Open science is a growing priority worldwide. Big societal challenges, as climate change and global pandemics are demonstrating the urgency of a shift towards cross-border and cross-disciplinary scientific collaboration and are boosting the adoption of open science practices.
Now more than ever the vision is gaining momentum, as UNESCO’s General Conference recently agreed on a first universal definition of Open Science and on international standards and recommendations. In short, Open Science is (finally) set to become the new normal.
How are NRENs contributing?
Research and Education Networks around the globe have an essential and increasingly important role in supporting Open Science. NRENs facilitate cooperation, enable research communities to organise, manage and share research data with their peers and with the wider scientific community. They provide services to store data such as SWITCHdrive or SURFdrive, or to transfer files such as FileSender. They also engage in procurement frameworks to help institutions take up commercial services, like e-Lab notebooks, CRIS systems or repositories.
Additionally, NRENs offer training and promote best practices within the community, helping researchers better understand FAIR principles and engage in Open Science activities.
To showcase examples of NRENs’ efforts in the field of Open Science, the GÉANT project’s User & Stakeholder Engagement team collected a series of case studies within the community and made them available on the GÉANT website. DeiC, SURF and HEAnet open the series by sharing their experiences across the research and education community in the first three case studies, intended to serve as a model for other NRENs.
Supporting the adoption of FAIR in Denmark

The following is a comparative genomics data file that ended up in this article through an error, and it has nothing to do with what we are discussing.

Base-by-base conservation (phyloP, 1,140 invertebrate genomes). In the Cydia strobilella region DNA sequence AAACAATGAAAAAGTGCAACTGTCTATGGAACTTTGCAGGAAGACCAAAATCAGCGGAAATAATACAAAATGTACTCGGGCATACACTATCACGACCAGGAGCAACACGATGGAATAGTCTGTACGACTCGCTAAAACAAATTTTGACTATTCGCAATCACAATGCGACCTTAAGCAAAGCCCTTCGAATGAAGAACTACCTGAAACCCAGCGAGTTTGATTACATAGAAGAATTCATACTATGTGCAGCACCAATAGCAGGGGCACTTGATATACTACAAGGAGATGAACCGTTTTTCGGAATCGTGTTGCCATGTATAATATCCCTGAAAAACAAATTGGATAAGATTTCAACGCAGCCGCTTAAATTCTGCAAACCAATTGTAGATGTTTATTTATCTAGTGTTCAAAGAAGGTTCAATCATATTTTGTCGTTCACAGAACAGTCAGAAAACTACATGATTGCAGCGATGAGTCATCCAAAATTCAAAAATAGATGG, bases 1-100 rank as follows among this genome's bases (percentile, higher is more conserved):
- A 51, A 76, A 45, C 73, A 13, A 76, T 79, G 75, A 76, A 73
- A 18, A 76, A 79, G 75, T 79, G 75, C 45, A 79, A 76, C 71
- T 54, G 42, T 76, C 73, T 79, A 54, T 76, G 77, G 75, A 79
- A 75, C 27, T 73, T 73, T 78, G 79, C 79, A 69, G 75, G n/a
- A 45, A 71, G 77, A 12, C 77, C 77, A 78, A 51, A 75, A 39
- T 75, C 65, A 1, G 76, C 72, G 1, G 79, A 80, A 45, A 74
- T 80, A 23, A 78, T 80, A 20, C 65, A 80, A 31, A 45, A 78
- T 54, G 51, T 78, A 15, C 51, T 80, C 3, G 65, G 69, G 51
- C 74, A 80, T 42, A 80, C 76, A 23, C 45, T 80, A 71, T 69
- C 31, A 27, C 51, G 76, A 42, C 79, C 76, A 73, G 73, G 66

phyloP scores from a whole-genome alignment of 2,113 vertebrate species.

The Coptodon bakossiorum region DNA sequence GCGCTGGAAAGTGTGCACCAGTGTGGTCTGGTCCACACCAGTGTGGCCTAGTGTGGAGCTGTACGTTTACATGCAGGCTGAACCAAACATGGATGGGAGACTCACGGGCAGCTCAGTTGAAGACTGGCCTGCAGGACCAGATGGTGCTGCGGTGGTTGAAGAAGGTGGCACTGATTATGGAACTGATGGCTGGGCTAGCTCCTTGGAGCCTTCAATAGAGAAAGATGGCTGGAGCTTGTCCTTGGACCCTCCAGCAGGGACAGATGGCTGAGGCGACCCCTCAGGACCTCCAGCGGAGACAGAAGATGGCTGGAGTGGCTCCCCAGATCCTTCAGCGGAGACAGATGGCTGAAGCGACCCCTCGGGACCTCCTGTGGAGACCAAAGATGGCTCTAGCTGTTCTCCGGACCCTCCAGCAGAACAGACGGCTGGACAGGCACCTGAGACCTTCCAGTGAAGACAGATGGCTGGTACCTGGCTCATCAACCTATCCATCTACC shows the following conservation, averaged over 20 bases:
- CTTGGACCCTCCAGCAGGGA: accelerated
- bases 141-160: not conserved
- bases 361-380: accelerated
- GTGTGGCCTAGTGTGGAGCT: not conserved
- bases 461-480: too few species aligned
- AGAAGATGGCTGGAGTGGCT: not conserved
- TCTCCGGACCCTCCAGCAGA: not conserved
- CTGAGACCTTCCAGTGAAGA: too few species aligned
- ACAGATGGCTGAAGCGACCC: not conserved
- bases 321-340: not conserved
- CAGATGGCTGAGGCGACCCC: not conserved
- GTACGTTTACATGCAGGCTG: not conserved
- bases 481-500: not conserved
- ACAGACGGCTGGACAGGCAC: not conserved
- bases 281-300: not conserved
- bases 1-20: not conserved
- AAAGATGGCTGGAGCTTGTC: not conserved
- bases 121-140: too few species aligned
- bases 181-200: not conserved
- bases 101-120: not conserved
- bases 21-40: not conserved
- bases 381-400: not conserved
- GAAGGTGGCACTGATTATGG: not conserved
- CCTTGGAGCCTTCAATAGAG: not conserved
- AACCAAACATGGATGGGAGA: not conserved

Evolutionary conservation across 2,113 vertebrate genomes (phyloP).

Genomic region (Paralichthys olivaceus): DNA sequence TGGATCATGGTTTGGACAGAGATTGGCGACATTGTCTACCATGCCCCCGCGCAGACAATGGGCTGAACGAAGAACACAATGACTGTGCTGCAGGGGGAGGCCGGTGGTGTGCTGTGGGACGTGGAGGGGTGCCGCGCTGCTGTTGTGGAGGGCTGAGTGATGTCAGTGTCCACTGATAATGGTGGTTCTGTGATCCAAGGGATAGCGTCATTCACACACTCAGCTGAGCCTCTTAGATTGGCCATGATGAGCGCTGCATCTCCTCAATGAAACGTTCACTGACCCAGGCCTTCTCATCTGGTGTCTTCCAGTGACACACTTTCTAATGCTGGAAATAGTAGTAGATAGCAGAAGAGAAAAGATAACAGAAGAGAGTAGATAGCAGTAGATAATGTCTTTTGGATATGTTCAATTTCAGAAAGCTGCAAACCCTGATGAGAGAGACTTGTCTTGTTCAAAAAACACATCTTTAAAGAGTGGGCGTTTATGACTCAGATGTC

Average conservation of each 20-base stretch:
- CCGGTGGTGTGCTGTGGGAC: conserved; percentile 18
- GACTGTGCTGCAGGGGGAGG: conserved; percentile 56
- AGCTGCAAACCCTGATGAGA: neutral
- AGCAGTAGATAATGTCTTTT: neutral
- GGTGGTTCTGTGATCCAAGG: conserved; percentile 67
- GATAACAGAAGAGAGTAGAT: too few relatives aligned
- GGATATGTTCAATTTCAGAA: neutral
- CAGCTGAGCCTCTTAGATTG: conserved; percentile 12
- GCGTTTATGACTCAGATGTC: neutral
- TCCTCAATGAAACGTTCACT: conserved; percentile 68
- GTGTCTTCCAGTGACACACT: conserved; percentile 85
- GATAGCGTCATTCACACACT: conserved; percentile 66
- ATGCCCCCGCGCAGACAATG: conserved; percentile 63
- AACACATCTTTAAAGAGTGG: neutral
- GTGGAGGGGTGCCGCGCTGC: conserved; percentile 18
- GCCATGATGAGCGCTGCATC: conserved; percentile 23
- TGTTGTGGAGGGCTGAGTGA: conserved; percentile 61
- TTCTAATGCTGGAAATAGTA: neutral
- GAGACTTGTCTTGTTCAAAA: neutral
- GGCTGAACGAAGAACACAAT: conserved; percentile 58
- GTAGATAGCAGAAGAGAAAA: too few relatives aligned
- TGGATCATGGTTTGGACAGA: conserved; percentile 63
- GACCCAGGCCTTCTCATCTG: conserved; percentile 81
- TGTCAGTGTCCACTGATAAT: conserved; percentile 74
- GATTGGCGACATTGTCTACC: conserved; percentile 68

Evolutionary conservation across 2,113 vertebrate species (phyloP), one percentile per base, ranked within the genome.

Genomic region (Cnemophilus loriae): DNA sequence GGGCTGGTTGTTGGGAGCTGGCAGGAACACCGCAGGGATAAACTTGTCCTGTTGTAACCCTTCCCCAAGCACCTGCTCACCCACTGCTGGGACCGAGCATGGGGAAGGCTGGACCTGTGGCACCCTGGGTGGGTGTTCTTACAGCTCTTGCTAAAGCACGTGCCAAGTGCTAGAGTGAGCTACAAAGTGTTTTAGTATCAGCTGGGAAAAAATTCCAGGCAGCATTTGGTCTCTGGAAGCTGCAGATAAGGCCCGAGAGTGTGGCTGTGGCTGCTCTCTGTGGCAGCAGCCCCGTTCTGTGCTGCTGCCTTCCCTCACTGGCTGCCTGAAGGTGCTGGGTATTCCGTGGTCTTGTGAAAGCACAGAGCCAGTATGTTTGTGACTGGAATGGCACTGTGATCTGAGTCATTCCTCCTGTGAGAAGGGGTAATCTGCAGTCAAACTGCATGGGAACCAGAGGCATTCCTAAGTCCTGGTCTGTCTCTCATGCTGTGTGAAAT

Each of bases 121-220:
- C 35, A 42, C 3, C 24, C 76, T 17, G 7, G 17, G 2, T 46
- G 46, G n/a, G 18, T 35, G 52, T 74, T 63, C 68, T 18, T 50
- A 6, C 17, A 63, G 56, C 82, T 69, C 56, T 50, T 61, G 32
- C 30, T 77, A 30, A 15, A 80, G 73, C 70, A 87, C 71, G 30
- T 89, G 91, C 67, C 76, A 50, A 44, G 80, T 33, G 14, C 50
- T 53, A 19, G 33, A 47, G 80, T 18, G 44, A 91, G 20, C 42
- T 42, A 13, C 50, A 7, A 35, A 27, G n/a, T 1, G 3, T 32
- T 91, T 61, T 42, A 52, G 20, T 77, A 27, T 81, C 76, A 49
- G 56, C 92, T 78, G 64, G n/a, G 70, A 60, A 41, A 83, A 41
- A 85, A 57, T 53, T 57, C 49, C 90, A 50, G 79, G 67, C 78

FAIR principles have gained significant traction in the drive to aid data discovery, sharing and reuse, but there are still many misconceptions about their implementation and low adoption within research communities.
DeiC set out to change this position with a programme of awareness-raising, training and support for Danish researchers. Results include a National strategy for FAIR research data management, case studies, training courses and webinars, FAIR myths postcards and the short educational story “A FAIRy Tale”.
Supporting research data management via compute services
Many researchers are unaware of data management requirements and services available to help meet these.
SURF is sharing information about data management and stimulating FAIR practice via its compute calls, raising awareness of funder requirements to manage and share the associated data, and highlighting tools available from SURF and universities to help.
Supporting Research Information Management systems in Ireland
Current Research Information Systems (CRIS) support research performing institutions in managing information on research to monitor grants, track outputs and identify research strengths.
As part of its remit, HEAnet’s Brokerage Team aggregates demand for these systems within its clients and runs procurements on their behalf. This resulted in HEAnet’s national cRIS procurement framework, helping their clients to obtain better terms and additionally saving time, effort and money.
Open Science is all about sharing
These first three case studies are a great start to the series, but we just started exploring the many success stories around Open Science in the Research and Education community. More are now in the making and will be released during 2022.
Would you like to tell us how your NREN is engaging in Open Science activities? Write to email@example.com
To read the new case studies and for all upcoming publications visit the resources section on the GÉANT website: https://www.geant.org/resources/#open_science